The death penalty is plain wrong. When a man is behind bars anyway, serving time for a crime he may or may not have committed, why in the world should he be executed? Is the prison too "free" for him? Or is it the fact that it is he and not the victim that walks alive that makes it unbearable for some to see?
Troy Davis maintained till the very end that he was innocent. Pleas to save his life were ignored even though Archbishop Desmond Tutu, Pope Benedict XVI, Harry Belafonte, Jimmy Carter, Amnesty International and the European Parliament all campaigned on his behalf.
Dr. Allen Ault, retired Director of the Georgia Department of Corrections and former Warden of the Georgia Diagnostic and Classification Prison where he oversaw executions for the state told Rachel Maddow (The Rachel Maddow Show: Sept 21, 2011 )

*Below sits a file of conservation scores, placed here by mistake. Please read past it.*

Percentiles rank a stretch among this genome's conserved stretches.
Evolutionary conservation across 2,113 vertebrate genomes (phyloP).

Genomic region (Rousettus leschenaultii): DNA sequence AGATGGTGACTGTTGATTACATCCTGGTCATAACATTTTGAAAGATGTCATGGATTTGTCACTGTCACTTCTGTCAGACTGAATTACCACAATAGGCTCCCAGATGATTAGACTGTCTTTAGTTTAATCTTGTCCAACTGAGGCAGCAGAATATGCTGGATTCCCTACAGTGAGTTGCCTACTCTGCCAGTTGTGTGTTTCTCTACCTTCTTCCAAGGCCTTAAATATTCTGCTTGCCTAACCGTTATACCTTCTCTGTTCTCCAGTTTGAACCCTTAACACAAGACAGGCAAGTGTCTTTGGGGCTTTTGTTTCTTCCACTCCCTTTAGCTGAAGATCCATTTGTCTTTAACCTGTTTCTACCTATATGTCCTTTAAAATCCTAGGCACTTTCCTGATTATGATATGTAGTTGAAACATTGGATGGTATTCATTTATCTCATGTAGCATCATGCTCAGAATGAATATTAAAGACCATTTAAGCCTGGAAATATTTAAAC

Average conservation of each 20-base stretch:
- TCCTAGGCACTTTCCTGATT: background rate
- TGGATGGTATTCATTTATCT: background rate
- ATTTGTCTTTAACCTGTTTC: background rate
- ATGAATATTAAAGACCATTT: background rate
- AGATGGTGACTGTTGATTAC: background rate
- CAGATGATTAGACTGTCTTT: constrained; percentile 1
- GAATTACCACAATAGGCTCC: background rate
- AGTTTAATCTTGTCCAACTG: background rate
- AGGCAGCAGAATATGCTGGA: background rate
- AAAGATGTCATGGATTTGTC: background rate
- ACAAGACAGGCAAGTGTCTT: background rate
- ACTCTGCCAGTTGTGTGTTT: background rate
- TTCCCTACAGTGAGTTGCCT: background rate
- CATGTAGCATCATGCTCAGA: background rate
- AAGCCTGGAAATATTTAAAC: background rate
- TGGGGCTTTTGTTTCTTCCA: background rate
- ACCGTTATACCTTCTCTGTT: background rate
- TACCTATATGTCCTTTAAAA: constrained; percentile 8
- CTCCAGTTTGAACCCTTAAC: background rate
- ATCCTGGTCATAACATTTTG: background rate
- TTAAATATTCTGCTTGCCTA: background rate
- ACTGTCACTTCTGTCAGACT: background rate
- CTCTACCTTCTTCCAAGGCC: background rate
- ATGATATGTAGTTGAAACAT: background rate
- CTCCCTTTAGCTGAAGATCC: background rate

"When you're in the death chamber ordering an execution, and even if in your mind, if you're a man of conscience, actually believe somebody is guilty, it's still a very premeditated murder. I mean, it's scripted and rehearsed. It's about as premeditated as any killing that you can do. And then when there is doubt, either way it exacts a heavy toll on those who are charged by the state to execute somebody."
The MacPhails, the relatives of the man Davis allegedly killed, talk of closure. Dr. Ault said in that same interview with Rachel Maddow that the sense of relief felt by relatives of victims at "justice" being done is, at best, fleeting. Of course it is.
In the end, we are a bloodthirsty species. Hammurabi is still alive in us. Just look at him--I can readily believe this is the man who demanded an eye for an eye.
It seems, that even the makers of sodium pentothal ( the drug used at executions) do not want their name tainted with this practice.